The total number of phishing attacks in 2016 was 1,220,523, a 65% increase over 2015, according to the latest Phishing Trends Report for Q4 2016 from the Anti-Phishing Working Group (APWG).
Phishing attacks have been growing rapidly. In the fourth quarter of 2004, the APWG saw 1,609 phishing attacks per month. In the fourth quarter of 2016, APWG saw an average of 92,564 phishing attacks per month, an increase of 5,753% over 12 years. Almost every year the number of phishing attacks has grown since the APWG has been monitoring the crimes.
And some of the most complicated phishing attacks have come from fraudsters in Brazil. The Brazilian attacks are using both traditional phishing and social media to defraud internet users. They are also using technical tricks to make it harder for responders to stop theses scams.
“Criminals are re-inventing themselves all the time,” said Fabio Ramos, CEO of Axur, a Brazilian company that concentrates on protecting companies and their users in Brazil. “We’ve seen a decrease in the numbers of regular phishing attacks – and an increase in other methods of fraud, such as malware fake services advertised through social media platforms.”
The phishing fraudsters are even varying their tactics depending on the time of the year. Phishers concentrated on fewer targets during the holiday season, and hit fewer lower- yielding or experimental targets.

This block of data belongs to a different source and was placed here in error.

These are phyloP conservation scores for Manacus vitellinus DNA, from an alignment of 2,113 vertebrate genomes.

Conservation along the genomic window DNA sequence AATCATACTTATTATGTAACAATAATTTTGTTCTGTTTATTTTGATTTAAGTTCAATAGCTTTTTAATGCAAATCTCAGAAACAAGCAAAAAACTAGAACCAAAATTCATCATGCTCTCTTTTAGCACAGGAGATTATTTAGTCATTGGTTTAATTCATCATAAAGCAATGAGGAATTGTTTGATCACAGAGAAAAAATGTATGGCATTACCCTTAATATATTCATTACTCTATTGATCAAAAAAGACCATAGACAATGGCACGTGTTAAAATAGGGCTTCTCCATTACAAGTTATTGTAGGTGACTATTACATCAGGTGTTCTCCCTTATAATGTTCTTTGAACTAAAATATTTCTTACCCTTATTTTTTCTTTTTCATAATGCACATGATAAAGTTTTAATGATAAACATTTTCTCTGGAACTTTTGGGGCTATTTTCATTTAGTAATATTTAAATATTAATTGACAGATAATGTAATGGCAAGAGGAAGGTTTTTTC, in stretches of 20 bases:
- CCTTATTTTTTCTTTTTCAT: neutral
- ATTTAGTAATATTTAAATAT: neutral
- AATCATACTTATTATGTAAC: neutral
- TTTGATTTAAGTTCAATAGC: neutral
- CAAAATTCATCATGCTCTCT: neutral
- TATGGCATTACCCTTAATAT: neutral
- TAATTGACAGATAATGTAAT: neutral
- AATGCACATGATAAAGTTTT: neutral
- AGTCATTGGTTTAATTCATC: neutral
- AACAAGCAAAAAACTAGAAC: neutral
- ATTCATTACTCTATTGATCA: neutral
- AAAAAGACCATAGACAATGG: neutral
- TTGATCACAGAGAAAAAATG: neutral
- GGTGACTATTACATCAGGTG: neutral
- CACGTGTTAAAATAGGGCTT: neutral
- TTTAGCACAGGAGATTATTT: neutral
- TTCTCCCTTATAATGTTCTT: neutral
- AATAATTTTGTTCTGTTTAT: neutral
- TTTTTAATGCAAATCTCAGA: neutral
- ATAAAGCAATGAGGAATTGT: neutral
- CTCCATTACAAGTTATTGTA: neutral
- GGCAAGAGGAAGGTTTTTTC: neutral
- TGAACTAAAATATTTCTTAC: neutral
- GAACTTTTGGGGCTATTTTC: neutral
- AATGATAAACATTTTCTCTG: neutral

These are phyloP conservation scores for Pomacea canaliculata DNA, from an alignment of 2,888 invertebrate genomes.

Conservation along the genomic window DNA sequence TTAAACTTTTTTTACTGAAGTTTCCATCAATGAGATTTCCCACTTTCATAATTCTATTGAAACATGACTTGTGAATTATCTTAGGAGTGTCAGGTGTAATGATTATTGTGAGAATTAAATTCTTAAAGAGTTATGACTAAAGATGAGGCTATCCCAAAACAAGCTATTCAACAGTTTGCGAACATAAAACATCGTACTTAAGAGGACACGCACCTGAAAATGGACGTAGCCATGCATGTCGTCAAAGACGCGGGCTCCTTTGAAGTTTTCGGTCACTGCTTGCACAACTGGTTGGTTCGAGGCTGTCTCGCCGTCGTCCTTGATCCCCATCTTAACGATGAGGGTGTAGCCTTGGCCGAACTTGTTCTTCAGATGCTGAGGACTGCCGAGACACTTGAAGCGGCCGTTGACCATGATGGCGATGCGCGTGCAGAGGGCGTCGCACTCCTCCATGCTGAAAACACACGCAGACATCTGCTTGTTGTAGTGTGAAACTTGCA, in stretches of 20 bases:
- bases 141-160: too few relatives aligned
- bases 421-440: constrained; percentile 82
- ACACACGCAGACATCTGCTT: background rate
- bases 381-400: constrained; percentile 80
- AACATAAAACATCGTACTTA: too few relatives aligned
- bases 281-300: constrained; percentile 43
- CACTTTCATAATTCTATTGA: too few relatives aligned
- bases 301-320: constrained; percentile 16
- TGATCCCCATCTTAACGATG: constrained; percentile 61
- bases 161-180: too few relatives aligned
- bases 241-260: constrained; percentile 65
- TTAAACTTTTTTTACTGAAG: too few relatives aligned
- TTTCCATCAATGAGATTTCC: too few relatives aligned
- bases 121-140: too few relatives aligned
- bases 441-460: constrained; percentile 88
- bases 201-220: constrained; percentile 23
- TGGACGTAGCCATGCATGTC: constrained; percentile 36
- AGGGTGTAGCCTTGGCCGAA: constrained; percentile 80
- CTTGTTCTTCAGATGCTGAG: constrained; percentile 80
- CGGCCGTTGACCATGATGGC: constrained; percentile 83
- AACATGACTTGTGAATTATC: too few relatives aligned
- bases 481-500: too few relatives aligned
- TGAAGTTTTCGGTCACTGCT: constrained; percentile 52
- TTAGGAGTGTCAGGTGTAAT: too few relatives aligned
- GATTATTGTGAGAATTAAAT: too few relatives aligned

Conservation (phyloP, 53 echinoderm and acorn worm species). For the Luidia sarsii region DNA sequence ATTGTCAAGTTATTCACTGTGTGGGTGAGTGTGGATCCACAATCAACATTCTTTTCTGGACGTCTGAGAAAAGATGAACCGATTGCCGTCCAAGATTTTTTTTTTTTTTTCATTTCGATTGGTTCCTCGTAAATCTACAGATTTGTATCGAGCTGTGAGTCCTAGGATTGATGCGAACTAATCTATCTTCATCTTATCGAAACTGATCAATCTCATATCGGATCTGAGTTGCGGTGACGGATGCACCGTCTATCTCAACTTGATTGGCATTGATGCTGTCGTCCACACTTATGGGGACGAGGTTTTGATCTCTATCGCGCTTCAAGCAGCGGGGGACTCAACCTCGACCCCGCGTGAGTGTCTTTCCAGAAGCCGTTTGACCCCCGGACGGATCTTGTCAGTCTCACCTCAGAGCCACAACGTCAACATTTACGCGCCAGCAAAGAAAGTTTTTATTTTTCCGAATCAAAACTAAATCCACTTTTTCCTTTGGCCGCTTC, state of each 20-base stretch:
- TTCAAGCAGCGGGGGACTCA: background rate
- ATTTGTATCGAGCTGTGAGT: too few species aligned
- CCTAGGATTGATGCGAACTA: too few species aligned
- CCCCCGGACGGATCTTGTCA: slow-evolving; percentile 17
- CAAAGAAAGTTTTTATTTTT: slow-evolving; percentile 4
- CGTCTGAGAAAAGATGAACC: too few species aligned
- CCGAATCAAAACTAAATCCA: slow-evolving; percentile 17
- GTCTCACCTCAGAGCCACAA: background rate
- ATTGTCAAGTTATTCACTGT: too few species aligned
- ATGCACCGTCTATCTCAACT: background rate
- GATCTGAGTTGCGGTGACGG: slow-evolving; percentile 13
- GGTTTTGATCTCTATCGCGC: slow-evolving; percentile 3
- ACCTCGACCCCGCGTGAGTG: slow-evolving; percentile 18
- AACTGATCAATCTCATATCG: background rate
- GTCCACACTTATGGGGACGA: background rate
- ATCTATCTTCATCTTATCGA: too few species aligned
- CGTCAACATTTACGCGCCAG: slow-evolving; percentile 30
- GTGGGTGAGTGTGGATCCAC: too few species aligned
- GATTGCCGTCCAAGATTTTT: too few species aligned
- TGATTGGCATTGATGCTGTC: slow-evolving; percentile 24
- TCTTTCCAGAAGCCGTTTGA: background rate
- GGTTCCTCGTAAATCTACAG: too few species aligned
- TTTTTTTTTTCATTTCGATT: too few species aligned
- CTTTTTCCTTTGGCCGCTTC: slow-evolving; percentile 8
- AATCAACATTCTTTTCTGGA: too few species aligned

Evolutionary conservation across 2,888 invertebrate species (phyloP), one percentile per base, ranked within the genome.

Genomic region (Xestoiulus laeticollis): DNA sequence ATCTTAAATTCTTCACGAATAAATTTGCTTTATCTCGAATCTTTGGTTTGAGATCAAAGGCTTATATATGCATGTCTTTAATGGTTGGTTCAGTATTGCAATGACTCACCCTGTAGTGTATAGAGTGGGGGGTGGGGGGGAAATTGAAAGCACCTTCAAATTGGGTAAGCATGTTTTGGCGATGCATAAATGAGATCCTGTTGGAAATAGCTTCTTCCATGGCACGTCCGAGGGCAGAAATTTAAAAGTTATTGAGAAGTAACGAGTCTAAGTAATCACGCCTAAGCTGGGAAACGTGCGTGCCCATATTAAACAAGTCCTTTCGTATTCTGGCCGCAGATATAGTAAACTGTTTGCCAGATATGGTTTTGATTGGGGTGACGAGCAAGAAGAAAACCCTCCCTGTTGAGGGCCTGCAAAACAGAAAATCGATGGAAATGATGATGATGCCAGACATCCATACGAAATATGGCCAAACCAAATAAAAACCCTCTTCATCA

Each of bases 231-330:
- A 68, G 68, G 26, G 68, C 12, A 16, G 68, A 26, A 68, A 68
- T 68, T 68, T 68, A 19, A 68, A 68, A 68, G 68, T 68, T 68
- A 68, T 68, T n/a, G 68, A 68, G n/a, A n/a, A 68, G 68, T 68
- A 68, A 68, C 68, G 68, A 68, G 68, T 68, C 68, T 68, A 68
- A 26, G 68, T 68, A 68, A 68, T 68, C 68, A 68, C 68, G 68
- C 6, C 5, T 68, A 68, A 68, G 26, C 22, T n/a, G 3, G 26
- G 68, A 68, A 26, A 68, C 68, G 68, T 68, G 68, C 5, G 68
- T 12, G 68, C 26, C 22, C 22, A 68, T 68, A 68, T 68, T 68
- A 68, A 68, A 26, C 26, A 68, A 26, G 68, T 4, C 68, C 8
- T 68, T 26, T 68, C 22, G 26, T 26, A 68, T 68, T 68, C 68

But domain names aren’t as important these days and aren’t required to help fool victims.
The country that is most plagued by malware is China, where 47.09% of machines are infected, followed by Turkey (42.88%) and Taiwan (38.98%).
“Phishing is an attack that relies primarily on fooling people, rather than highly sophisticated technical implementations,” said APWG Senior Research Fellow and iThreat VP Greg Aaron. “For that reason, phishing remains both popular and effective. Also, the APWG’s numbers for 2106 just measure broad-based attacks against consumer brands. The numbers don’t attempt to catalog spear-phishing, which is highly targeted phishing that targets only a few specific people within a company. Truly, phishing is more pervasive and harmful than at any point in the past.”
APWG member RiskIQ examined how phishing victims are fooled by phishers – not by the address in the browser bar, but by hyperlinks (which must be hovered over to even see the destination domain), URL shorteners, which mask the destination domain, or brand names inserted elsewhere in the URL.
“A relatively low percentage of phishing websites targeting a brand attempt to spoof that brand in the domain name—whether at the second-level or in the fully-qualified domain name,” says Jonathan Matkowsky, VP for intellectual property & brand security at RiskIQ. This is evidence that phishers do not need to use deceptive domains names to fool Internet users into visiting their sites.
The full text of the report is available here: http://docs.apwg.org/reports/apwg_trends_report_q4_2016.pdf